Here’s another cool smartphone from Sony. Two years in, and the company appears to have hit a stride with its smartphone portfolio, churning out new Xperias on a consistent basis. And today is no different with the unveiling of the Xperia L, a mid- to low-end effort that places a heavy emphasis on the camera experience. Carrying on the Arc’s legacy, this 4.3-inch handset packs an FWVGA display, dual-core 1GHz Qualcomm Snapdragon S4, 1,700mAh battery, 8GB of internal storage (expandable via microSD), NFC and an 8-megapixel rear shooter with Exmor RS sensor into a conspicuously curved body rounded off with that signature Xperia power key.
Though it lacks the greater resolution and screen size of its 720p sibling the SP, this more budget-friendly device does enjoy an exclusive perk: HDR stills and video. A feature Sony’s included to make the L an attractive point-and-shoot option for budget-minded consumers concerned with style points and not LTE or raw performance. Unsurprisingly, it comes pre-loaded with a trio of Sony’s own media apps — Walkman, Movies and Album — a precedent it set at IFA last year.
Now might be the time to familiarize yourself with the Power Matters Alliance (PMA). The industry’s most recognizable standard, Qi, is facing serious competition from the PMA, which has garnered support from Duracell Powermat, AT&T, smartphone manufacturers such as BlackBerry and ZTE, and even Starbucks shops, which have begun rolling out its wireless charging tech in certain outlets. Beginning soon, you may be able to charge your compatible smartphone at European McDonald’s restaurants, too — the food service giant’s support comes courtesy of Helsinki-based PowerKiss, which is now ditching Qi in favor of the PMA. The move is arguably the Alliance’s most significant to date, and it could bring confidence to organizations currently considering their own strategies.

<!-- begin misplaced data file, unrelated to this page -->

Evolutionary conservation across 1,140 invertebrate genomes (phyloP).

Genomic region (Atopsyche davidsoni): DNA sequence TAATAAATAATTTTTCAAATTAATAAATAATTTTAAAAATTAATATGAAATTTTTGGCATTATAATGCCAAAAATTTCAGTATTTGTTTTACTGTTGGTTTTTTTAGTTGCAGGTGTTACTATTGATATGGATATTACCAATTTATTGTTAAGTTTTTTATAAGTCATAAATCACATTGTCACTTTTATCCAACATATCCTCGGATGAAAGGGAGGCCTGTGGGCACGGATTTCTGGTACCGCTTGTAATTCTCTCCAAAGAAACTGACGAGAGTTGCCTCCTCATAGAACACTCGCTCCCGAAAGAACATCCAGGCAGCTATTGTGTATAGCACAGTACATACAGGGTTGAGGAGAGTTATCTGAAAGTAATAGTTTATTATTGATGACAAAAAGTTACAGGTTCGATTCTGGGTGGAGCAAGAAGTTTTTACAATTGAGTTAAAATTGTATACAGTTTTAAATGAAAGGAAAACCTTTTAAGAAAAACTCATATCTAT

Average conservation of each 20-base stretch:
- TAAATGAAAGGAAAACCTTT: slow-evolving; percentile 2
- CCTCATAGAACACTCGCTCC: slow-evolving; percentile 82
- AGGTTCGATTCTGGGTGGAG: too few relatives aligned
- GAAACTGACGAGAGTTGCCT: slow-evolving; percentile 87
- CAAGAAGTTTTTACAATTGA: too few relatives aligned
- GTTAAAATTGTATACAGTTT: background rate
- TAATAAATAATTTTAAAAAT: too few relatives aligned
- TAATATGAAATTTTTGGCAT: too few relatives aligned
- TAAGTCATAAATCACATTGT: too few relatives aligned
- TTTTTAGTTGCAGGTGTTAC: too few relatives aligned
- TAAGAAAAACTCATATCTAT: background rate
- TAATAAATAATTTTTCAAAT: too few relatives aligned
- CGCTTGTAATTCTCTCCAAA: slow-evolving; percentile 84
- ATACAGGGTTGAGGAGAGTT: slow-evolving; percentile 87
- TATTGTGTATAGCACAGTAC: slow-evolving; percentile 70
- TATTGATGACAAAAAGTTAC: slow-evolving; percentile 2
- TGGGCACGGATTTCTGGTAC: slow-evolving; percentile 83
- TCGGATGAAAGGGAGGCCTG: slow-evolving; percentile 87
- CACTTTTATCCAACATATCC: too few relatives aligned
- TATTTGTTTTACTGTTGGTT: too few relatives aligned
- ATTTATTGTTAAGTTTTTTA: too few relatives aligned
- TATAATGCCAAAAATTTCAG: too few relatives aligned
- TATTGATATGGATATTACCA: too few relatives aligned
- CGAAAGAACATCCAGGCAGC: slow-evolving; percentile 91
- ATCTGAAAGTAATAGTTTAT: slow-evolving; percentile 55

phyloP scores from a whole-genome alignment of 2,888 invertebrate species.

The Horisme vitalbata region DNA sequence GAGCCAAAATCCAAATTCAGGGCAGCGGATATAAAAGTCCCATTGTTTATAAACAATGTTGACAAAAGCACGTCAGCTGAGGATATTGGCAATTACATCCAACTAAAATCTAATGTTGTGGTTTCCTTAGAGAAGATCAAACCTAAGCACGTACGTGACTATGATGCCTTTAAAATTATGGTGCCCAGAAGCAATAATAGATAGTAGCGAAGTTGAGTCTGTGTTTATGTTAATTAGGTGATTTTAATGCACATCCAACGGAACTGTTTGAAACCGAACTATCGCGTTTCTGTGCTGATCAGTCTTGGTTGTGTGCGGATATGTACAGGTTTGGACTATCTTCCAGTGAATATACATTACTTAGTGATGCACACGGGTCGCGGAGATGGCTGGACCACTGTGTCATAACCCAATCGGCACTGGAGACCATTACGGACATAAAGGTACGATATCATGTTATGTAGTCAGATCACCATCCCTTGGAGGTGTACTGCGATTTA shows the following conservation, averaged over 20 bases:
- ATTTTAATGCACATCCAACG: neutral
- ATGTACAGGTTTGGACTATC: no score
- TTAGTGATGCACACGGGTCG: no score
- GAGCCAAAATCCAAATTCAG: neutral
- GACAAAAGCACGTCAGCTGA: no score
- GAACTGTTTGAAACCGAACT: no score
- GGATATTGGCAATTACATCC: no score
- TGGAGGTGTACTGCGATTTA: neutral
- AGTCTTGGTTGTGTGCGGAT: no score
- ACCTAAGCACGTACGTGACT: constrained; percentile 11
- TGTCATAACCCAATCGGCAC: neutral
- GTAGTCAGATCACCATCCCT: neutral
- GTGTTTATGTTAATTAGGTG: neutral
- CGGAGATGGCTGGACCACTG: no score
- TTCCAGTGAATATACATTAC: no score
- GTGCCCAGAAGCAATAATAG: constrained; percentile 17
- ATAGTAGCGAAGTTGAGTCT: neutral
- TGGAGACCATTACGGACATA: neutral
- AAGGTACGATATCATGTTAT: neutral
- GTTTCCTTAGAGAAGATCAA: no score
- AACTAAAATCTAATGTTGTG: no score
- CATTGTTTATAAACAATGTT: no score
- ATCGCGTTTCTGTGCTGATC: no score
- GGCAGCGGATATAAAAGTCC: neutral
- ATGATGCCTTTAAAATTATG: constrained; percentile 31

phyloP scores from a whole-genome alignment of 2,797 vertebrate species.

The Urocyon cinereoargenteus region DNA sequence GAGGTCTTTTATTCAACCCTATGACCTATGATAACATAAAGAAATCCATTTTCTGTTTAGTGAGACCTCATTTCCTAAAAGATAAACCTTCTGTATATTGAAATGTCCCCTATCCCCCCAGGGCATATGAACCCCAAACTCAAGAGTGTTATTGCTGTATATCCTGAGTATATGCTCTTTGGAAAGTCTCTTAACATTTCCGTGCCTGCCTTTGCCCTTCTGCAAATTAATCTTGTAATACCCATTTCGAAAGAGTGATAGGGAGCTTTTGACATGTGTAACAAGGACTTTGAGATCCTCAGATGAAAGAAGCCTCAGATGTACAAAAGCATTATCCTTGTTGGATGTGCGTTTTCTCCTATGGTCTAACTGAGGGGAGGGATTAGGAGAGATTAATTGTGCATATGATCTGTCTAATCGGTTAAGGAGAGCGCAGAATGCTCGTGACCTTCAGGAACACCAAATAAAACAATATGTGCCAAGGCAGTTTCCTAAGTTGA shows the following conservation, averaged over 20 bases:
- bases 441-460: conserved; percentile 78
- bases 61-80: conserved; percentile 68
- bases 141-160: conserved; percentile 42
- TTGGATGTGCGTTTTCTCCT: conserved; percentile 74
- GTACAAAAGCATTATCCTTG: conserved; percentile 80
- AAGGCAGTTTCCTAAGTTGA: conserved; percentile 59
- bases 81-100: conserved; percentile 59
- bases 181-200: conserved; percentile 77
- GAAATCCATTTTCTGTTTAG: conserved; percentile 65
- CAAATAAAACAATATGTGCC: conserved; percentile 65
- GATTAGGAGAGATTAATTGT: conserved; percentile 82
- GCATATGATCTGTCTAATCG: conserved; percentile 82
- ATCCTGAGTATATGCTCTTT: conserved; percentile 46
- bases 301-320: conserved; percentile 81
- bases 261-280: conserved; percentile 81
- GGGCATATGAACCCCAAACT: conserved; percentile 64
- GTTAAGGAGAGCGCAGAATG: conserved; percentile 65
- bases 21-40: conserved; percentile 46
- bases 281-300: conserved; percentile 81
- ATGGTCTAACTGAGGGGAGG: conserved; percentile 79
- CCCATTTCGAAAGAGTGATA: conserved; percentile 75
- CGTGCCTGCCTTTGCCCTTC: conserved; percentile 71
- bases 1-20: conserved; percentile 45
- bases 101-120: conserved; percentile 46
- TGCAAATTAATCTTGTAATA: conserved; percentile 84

It’s unfortunate for consumers who may have recently invested in Qi, however — popular wireless charging spots in major European train stations, for example, will be swapping out their infrastructure to support PMA. According to PowerKiss founder Maija Itkonen, the decision was based on the standard’s new technology that enables individual charging sites to monitor usage trends and control consumption, along with significant support from companies throughout the industry. We’ve even heard speculation that Apple may soon announce support for the PMA standard, though we remain skeptical. Regardless, this is a major blow to Qi, though it could be a significant step forward for consumers — that $99 Powermat charging set might seem a more-reasonable acquisition now.
Filed under: Cellphones, Household, Wireless, Mobile